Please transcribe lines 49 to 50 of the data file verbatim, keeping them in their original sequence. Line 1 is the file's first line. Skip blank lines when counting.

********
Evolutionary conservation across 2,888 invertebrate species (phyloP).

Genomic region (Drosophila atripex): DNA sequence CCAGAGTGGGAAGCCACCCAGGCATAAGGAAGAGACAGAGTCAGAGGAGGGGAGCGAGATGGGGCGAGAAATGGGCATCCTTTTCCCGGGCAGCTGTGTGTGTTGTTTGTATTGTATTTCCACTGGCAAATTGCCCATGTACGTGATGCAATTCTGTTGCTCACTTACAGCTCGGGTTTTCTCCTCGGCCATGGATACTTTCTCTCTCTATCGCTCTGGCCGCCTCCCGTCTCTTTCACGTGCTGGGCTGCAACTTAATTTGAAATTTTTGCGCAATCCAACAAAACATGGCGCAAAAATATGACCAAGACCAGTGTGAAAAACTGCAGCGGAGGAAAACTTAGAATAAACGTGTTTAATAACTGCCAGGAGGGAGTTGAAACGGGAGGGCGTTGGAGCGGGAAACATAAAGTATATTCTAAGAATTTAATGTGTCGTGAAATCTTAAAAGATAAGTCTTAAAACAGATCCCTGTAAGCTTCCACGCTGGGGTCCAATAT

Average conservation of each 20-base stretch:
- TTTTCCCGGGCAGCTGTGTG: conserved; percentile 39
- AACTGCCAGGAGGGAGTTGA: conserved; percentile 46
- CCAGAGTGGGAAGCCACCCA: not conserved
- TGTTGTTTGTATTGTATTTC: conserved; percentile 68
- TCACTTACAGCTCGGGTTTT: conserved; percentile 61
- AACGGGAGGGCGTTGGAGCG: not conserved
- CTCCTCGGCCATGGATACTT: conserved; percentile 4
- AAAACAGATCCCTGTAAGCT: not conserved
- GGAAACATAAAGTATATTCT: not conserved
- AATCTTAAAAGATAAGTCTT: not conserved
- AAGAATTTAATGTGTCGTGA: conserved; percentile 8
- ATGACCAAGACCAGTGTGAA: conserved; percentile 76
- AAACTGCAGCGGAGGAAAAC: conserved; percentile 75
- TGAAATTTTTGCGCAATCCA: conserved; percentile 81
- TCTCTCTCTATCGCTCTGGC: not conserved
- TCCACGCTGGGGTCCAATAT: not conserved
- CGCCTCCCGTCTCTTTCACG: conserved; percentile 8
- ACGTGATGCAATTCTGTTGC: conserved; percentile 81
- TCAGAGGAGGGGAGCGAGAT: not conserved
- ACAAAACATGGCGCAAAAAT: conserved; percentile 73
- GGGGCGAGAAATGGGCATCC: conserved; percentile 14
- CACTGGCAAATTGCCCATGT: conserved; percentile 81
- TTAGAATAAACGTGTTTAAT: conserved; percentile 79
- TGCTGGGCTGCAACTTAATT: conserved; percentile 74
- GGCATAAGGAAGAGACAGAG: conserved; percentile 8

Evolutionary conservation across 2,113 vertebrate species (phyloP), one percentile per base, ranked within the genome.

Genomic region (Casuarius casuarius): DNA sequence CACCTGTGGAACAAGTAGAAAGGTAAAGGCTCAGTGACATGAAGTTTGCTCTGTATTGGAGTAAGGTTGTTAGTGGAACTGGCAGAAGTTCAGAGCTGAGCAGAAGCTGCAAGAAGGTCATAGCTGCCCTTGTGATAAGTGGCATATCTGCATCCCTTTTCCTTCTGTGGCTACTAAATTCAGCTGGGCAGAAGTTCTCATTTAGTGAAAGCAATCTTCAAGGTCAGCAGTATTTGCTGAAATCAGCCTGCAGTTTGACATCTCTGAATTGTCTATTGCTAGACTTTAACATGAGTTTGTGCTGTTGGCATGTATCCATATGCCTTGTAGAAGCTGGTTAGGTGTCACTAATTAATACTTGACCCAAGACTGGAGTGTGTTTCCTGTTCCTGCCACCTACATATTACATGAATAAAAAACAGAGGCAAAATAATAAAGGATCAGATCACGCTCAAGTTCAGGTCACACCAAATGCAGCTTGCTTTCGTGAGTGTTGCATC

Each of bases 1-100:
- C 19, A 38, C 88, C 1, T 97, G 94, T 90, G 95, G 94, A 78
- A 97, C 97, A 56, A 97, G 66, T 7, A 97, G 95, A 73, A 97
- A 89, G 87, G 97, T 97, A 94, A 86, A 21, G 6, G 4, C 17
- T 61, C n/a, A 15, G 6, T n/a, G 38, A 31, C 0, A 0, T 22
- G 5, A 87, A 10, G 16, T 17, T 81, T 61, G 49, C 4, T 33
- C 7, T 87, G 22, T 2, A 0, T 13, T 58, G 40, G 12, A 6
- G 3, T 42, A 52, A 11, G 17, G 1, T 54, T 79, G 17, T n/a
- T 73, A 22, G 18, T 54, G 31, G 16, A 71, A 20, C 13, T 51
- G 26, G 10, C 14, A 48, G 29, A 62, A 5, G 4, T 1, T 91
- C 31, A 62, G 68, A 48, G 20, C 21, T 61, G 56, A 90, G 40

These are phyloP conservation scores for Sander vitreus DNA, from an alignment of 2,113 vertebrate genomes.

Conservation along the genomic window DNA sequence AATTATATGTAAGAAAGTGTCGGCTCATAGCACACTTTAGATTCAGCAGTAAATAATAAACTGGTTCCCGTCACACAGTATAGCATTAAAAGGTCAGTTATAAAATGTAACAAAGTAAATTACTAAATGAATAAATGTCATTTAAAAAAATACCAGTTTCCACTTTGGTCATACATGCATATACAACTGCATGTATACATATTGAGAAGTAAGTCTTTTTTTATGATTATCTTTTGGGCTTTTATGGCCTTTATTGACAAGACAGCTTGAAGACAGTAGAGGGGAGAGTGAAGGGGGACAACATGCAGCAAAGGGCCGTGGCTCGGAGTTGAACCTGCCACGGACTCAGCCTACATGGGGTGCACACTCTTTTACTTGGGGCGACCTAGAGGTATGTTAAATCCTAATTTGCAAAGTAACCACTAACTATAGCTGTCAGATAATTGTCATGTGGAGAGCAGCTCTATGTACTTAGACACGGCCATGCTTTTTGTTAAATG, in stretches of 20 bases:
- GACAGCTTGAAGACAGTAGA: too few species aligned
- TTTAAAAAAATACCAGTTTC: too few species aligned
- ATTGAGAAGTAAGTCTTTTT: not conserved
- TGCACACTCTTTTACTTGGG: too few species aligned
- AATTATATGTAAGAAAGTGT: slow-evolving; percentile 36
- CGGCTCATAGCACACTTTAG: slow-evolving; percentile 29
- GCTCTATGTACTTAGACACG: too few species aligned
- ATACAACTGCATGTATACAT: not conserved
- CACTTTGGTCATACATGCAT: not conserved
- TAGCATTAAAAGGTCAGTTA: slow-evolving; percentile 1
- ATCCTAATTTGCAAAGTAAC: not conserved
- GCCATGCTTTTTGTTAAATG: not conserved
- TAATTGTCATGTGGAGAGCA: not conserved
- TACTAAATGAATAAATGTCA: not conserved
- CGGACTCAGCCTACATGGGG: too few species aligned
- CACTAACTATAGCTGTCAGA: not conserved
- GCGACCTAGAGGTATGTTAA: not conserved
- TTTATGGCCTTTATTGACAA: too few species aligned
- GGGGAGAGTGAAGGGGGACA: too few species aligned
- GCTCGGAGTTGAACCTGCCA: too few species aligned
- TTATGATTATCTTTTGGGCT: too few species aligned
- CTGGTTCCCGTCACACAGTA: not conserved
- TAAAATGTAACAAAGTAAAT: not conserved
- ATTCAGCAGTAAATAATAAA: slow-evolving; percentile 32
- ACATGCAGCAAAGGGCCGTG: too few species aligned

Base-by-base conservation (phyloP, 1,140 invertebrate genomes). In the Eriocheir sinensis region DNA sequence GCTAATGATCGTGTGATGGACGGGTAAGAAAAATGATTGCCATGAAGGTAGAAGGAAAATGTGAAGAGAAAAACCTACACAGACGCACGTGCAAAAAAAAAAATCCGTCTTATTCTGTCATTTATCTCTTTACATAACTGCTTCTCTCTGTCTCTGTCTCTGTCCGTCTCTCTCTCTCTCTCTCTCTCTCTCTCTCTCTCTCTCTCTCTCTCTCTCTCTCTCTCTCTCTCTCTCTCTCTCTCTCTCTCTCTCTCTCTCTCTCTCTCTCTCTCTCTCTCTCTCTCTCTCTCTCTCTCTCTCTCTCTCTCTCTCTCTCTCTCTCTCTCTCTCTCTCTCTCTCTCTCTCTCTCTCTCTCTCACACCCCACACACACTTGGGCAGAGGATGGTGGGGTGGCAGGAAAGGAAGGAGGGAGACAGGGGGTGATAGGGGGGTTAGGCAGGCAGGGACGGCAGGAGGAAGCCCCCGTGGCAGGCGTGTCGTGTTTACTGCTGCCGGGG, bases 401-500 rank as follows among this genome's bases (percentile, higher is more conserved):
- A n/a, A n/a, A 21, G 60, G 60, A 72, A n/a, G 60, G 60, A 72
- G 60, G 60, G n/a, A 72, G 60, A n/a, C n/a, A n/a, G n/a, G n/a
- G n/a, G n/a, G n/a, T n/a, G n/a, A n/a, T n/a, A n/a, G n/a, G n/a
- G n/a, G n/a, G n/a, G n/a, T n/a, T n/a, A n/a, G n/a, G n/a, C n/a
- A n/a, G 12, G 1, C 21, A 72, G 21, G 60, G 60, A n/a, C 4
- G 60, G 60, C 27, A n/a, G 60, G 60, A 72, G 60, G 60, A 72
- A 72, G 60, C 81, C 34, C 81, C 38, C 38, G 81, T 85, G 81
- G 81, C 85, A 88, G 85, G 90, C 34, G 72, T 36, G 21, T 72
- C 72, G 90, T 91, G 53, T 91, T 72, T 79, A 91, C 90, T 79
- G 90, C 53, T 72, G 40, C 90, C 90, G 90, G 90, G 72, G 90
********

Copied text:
- CGGCTCATAGCACACTTTAG: slow-evolving; percentile 29
- GCTCTATGTACTTAGACACG: too few species aligned